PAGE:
Thursday, December 18, 2008

Baking Christmas Cookies with little g

Making Christmas cookies is so much more fun when you have a little helper. Little g and I made gingerbread and sugar cookies together this year. She helped spread the flour around on the table, cut out the cookies, and of course sample the finished product! It was fun to watch her try to use the cookie cutters. She definitely had the right idea, and ended up with some interesting shapes. So we have quite a few abstract cookies this year, and they're all delicious!

I adapted a sugar cookie recipe I had to be egg-free and dairy-free, since there are little ones with allergies in the family. I know it can be hard to find good egg-free dairy-free recipes, so I'll share mine:

2 cups flour
2 teaspoons baking powder
1/4 teaspoon salt
2/3 cup coconut oil
3/4 cup sugar
1/2 cup unsweetened applesauce
1 teaspoon vanilla

1. Mix flour, baking powder, and salt. In large mixing bowl, beat coconut oil until soft. Add sugar and beat until fluffy. Add applesauce and vanilla; beat well. Add flour mixture and beat until well mixed. Cover and chill at least 2 hours.

2. Roll dough 1/8" thick on a lightly floured surface. Cut with cookie cutters and place on an ungreased cookie sheet. Bake at 375 for 7-8 minutes or until done. Cool on wire rack.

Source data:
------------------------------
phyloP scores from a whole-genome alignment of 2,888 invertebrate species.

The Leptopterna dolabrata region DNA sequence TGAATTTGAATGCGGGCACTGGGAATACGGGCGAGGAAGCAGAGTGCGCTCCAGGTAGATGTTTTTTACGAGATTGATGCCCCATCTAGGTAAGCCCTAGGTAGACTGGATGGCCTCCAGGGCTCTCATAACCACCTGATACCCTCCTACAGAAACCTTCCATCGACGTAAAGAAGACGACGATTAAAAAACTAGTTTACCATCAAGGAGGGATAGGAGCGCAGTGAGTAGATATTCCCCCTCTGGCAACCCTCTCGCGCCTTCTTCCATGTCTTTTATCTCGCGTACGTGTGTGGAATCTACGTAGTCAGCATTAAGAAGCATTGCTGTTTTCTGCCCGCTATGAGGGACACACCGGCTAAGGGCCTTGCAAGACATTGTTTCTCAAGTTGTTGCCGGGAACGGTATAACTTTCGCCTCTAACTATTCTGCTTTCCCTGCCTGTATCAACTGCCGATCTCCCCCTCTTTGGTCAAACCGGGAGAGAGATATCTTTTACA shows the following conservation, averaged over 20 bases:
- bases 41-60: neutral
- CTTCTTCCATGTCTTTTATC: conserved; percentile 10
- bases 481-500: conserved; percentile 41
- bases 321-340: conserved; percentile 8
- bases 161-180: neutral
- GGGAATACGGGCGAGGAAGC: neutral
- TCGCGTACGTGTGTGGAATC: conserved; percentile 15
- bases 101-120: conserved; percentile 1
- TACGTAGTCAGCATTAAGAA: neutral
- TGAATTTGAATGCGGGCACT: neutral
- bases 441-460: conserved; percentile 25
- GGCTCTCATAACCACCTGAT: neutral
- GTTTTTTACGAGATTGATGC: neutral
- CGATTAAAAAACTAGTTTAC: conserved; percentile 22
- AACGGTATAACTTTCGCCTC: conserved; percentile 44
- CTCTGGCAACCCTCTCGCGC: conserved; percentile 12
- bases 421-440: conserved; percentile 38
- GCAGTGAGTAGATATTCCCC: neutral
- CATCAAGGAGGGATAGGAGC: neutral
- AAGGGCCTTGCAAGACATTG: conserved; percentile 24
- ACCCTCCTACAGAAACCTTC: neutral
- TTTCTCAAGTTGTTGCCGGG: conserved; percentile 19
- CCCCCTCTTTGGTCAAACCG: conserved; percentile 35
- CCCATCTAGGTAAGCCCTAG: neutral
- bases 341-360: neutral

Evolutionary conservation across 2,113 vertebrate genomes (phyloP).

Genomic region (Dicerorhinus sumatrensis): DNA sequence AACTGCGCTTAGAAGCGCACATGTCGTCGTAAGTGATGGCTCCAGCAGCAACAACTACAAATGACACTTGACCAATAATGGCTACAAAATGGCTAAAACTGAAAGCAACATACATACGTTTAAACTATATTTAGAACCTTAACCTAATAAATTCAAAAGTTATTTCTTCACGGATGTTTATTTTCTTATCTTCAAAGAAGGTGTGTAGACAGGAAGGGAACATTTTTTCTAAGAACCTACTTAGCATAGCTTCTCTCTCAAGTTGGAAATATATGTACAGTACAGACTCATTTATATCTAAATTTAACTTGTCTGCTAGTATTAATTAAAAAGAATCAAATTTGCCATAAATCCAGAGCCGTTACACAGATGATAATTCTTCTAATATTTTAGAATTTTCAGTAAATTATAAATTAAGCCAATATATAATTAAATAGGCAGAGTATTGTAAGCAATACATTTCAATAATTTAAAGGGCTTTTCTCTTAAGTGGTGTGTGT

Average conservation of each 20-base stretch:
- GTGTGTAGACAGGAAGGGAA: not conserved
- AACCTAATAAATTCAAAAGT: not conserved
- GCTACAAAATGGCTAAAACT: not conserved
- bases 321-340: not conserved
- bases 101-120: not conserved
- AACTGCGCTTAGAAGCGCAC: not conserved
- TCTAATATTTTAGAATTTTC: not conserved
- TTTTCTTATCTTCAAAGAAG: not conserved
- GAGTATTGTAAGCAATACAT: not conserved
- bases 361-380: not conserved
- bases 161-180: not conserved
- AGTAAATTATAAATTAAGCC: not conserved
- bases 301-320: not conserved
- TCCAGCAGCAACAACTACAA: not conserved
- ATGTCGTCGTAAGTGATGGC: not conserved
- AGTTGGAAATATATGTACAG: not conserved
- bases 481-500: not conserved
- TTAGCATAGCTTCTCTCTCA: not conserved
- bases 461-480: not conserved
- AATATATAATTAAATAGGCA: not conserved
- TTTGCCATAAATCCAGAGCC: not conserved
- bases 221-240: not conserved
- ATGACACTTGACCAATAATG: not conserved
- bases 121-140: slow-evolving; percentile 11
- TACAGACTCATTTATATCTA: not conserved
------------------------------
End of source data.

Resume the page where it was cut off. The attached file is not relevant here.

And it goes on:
3. Decorate if desired, or eat them immediately! Yum!!

I found that the coconut oil worked pretty well, since it is solid when cool.
You could probably also use shortening instead of the coconut oil, but we didn't have any on hand. Another tip: if you let the cookies sit on the cookie sheet for a minute or two after you take them out of the oven, they're much easier to take off.

Wednesday, December 17, 2008

I snagged a treasury! Hurrah!!

It's not often that I am able to snag a treasury. When I logged on to Etsy tonight, I popped into the treasury just for fun, and low and behold, there were treasuries set to expire in just a few minutes! What luck! Treasuries are loads of fun to make, but it's rare that I'm actually around when there's a slot open. They are coveted by many Etsy users, and get snatched up quickly! I didn't really have a plan for one, so I had to scramble to put one together. I decided to go with a Christmas theme...'tis the season, right? So I picked out some adorable Christmasy items for kids:

My Christmas Kids Treasury

Ho, ho, ho! :)

Tuesday, December 16, 2008